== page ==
André Skupin* - San Diego State University
The tri-space of geographic features, attributes, and time has for a number of years received attention within the geographic data mining community as a basis for database creation and spatio-temporal analysis. This paper puts forth a proposal to make a more general tri-space concept the basis for systematic visual exploration of multitemporal and multivariate data. Locus, attribute, and time (LAT) are the basic elements in this tri-space. A locus could refer to the identity of a particular geographic entity, but such diverse entities as persons or documents could also serve as loci. Accordingly, attributes are as diverse and range from census attributes to linguistic expressions. When the various attributes for a set of loci are observed over multiple time periods, an LAT tri-space con be constructed. Interestingly, that tri-space can be visually explored in many different ways. What emerges in the process provides not only means to categorize existing multivariate visualization techniques but more importantly points towards new ways to systematically explore the high-dimensional tri-space.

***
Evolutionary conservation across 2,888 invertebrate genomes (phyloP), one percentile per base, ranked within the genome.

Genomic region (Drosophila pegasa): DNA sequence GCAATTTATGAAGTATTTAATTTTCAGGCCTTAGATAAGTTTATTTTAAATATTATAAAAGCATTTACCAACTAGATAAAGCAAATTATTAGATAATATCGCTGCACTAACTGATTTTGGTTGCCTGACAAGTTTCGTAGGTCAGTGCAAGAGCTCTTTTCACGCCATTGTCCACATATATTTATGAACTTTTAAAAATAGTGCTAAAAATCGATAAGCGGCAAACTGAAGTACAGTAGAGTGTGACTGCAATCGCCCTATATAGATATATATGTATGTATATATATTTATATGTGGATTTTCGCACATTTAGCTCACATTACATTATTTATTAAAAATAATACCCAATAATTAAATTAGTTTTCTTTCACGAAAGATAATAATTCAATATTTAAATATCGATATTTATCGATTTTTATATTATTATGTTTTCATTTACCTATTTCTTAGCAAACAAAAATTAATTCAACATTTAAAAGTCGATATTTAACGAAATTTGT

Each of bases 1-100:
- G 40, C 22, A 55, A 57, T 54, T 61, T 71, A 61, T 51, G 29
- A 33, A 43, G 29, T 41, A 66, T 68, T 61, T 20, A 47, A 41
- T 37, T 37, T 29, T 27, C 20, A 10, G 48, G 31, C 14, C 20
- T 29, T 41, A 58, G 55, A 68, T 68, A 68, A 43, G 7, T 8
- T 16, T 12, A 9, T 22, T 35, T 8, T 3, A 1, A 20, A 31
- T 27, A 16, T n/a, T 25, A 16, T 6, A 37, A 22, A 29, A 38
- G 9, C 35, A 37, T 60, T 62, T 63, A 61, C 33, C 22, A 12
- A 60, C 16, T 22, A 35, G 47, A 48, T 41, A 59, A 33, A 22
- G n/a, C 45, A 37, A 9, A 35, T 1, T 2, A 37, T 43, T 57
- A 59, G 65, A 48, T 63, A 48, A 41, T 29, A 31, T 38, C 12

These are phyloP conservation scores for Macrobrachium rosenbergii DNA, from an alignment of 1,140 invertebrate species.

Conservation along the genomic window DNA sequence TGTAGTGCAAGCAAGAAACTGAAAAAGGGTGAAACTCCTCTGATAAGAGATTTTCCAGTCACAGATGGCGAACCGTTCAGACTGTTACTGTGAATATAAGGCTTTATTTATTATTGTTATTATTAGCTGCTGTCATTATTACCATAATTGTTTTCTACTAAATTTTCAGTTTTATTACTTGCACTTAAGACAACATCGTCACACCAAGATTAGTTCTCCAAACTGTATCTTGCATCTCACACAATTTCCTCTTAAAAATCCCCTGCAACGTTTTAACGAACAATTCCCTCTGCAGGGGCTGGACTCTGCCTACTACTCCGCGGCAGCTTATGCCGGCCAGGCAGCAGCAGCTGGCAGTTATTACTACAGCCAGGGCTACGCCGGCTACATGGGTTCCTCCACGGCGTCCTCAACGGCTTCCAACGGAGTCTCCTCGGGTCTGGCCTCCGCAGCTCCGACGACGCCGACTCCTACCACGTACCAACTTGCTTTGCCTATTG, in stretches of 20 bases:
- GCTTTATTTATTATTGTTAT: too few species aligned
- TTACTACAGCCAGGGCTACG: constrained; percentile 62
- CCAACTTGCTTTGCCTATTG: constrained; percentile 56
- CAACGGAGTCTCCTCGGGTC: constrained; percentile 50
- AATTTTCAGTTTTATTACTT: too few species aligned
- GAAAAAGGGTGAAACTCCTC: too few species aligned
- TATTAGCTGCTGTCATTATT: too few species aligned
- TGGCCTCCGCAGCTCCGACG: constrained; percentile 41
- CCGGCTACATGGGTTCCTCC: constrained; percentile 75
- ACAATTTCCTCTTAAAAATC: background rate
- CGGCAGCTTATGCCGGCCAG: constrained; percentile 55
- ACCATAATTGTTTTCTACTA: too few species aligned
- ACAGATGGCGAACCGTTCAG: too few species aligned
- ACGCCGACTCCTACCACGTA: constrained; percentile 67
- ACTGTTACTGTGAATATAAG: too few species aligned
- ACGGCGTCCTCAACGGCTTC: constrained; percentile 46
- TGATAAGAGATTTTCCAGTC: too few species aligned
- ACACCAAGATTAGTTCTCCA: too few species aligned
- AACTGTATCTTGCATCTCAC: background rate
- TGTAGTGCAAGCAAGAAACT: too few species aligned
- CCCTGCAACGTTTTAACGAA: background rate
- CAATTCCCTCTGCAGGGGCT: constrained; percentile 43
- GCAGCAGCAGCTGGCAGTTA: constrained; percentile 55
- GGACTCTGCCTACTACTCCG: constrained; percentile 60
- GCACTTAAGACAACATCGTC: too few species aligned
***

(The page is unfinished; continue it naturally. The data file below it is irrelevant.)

Implemented for a 40-year data set of crime statistics for the United States it is demonstrated that the tri-space itself, without using any additional information such as geographic location, supports the construction of six configurations based on either tri-space corners or edges. Combined with dimensionality reduction this leads to six very different, yet congruent and equally holistic perspectives on the very same data set.